I was speaking with a group of college students recently who were interested in what we learned early on that served us throughout our careers. For me, it was about asking for what I wanted. A senior manager visited a small factory in New Jersey where I was the production supervisor. During a tour of the factory, he asked me why I had not submitted any capital or project improvement requests. I said that I wasn’t sure they would be approved. “Well, we’ll never know, will we?” was his response. Over the next six months, I submitted eight requests that were all approved immediately. From then on, asking for what I wanted was at the heart of my success.
This reminds me of a Blondie and Dagwood cartoon. In one frame, Blondie sets all the stuff for fixing a leaky faucet down next to the couch where Dagwood is resting. She then leaves the room. In the next frame, she comes back and drops Dagwood’s toolbox next to the couch. She leaves the room again, and Dagwood says, “Whew, for a minute there, I thought she was going to ask me to fix it.”
Most of us are not asking for what we want.
- We hint.
- We wait for the right time.
- We are indirect.
- We ask for what we think we can get rather than what we want.
- We don’t ask.
When you and I are not asking for what we want or need, we are not being effective. At these times, we usually let our concern for comfort—our own or someone else’s—displace our real needs. Take a look. In your staff meetings, with your team members, with your boss, with your employees, at home, in restaurants—are you asking for what you want?
One of the fundamentals of being an effective organization is having a way to exchange commitments. Work gets done when people ask each other to do things. This is dependent upon people having both the willingness to ask and the ability to ask in a way that works. It seems so simple. What if we truly had the freedom to ask for what we wanted and needed on both sides of the relationship? And what if we also had the freedom to decline and negotiate until we arrived at a place that worked for both of us?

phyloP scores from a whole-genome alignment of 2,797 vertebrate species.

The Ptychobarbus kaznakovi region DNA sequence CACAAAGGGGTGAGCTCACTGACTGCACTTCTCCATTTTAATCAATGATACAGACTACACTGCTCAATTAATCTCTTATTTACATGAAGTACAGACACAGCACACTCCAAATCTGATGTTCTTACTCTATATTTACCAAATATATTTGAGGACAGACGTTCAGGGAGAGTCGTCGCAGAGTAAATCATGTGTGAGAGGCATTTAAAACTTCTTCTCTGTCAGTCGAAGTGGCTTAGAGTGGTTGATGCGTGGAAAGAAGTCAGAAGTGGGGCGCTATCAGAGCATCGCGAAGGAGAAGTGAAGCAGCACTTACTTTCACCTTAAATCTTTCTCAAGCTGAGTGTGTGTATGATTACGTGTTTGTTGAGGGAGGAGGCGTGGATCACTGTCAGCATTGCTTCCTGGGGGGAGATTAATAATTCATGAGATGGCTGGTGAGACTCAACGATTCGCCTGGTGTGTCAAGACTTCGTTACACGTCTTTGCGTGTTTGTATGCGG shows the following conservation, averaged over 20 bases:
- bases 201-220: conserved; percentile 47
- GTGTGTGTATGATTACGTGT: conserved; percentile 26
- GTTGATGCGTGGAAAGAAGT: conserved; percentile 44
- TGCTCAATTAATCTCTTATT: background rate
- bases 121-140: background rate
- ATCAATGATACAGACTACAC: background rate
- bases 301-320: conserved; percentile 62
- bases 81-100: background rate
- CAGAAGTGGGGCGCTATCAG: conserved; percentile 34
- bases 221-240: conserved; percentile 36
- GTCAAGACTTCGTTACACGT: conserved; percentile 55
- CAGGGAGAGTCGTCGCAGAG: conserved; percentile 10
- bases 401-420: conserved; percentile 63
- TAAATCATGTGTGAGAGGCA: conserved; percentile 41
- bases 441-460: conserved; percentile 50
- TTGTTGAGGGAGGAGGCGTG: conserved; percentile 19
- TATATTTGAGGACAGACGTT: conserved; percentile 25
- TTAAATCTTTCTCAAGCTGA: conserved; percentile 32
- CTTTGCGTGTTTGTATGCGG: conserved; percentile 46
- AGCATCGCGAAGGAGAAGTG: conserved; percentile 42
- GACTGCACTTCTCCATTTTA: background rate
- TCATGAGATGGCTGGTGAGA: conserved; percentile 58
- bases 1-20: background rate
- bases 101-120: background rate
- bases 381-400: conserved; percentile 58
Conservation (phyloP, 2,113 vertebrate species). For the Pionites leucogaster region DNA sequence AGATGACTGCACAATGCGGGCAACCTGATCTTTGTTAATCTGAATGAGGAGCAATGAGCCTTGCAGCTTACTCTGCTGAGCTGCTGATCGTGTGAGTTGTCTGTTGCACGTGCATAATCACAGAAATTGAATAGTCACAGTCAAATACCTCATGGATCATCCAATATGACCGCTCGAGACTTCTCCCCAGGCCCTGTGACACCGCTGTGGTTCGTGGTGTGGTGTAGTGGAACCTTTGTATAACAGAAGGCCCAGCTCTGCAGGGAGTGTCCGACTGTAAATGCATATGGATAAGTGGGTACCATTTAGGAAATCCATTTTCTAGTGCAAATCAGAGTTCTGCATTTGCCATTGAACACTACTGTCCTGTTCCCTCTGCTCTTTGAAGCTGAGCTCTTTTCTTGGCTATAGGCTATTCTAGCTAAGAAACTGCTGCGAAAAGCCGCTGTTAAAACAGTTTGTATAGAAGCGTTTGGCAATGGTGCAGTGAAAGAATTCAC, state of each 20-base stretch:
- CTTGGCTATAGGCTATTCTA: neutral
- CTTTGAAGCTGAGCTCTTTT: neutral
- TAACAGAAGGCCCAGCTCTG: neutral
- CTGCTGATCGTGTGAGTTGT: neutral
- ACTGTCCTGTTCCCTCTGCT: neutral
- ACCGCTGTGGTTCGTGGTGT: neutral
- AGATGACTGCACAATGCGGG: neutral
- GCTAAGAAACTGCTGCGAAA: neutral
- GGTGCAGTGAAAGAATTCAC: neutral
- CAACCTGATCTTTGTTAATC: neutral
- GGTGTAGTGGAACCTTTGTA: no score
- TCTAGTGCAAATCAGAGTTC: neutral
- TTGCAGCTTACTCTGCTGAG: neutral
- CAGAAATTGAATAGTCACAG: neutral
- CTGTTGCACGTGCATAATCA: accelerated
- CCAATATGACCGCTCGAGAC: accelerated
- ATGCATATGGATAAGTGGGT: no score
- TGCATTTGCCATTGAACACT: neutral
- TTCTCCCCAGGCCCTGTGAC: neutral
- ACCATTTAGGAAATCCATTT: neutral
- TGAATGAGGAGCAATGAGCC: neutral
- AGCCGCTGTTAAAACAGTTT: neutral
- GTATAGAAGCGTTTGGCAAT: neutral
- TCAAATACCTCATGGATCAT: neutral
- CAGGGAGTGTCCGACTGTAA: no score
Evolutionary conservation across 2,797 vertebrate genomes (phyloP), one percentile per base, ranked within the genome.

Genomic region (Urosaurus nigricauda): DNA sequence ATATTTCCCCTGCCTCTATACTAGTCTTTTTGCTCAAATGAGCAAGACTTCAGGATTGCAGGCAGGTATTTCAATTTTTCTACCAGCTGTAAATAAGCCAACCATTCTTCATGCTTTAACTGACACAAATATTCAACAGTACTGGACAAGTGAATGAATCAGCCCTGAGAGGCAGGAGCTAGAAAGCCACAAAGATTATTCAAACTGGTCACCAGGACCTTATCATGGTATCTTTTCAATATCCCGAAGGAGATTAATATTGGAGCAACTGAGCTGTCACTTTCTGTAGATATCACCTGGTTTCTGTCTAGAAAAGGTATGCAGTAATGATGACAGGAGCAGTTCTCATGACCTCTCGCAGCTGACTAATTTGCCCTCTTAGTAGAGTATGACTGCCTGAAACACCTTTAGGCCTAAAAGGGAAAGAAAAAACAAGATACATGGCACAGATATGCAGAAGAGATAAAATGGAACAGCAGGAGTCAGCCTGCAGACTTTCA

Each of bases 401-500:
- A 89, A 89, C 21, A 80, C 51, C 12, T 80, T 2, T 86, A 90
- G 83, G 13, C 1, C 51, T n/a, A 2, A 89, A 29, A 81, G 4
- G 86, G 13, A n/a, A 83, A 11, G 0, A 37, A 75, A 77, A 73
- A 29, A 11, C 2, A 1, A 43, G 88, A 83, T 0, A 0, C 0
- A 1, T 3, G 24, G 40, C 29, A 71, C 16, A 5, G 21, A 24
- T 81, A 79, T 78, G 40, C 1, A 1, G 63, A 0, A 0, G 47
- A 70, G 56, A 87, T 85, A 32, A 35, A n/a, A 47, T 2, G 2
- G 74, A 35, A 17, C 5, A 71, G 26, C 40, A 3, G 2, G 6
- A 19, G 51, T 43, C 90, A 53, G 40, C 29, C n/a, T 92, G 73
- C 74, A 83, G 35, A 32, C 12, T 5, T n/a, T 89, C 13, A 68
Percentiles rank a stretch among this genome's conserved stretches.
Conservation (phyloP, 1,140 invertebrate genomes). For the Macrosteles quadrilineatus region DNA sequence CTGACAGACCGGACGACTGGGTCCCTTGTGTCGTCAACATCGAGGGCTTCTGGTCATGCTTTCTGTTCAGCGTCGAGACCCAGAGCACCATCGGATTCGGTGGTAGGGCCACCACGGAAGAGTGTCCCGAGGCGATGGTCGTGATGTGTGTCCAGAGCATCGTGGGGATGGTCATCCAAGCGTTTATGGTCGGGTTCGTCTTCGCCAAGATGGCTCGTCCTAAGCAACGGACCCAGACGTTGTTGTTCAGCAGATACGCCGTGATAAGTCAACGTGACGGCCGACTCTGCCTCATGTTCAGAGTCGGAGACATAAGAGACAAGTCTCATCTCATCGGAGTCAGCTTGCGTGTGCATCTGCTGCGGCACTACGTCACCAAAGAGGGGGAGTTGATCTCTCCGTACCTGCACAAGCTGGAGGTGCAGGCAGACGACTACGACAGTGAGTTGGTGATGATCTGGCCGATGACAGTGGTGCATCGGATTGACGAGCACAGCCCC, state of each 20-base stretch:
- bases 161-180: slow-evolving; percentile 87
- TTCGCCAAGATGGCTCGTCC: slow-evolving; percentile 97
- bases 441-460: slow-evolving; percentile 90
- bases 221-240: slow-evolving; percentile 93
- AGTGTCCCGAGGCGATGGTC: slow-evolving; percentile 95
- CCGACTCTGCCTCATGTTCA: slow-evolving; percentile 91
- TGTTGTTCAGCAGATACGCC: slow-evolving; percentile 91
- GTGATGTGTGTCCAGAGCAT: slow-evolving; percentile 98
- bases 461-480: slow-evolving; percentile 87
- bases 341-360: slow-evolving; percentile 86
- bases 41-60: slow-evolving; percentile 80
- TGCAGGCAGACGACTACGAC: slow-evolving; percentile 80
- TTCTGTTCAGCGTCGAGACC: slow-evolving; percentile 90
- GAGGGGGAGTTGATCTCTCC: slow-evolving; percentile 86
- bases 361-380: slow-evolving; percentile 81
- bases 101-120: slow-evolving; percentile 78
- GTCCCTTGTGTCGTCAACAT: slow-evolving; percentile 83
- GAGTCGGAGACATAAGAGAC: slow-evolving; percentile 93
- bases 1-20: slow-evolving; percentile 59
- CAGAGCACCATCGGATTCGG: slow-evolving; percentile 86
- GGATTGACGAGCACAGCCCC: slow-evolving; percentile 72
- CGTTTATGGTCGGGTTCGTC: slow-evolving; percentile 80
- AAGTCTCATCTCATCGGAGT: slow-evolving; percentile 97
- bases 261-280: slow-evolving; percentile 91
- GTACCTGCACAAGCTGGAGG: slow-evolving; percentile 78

Where would asking for what you want would move your interests and projects forward?
Learn to ask for what you want. The worst people can do is not give you what you ask for which is precisely where you were before you asked.
—Peter McWilliams, American writer
People who ask confidently get more than those who are hesitant and uncertain. When you've figured out what you want to ask for, do it with certainty, boldness, and confidence. Don't be shy or feel intimidated by the experience. You may face some unexpected criticism, but be prepared for it with confidence.
—Jack Canfield, American author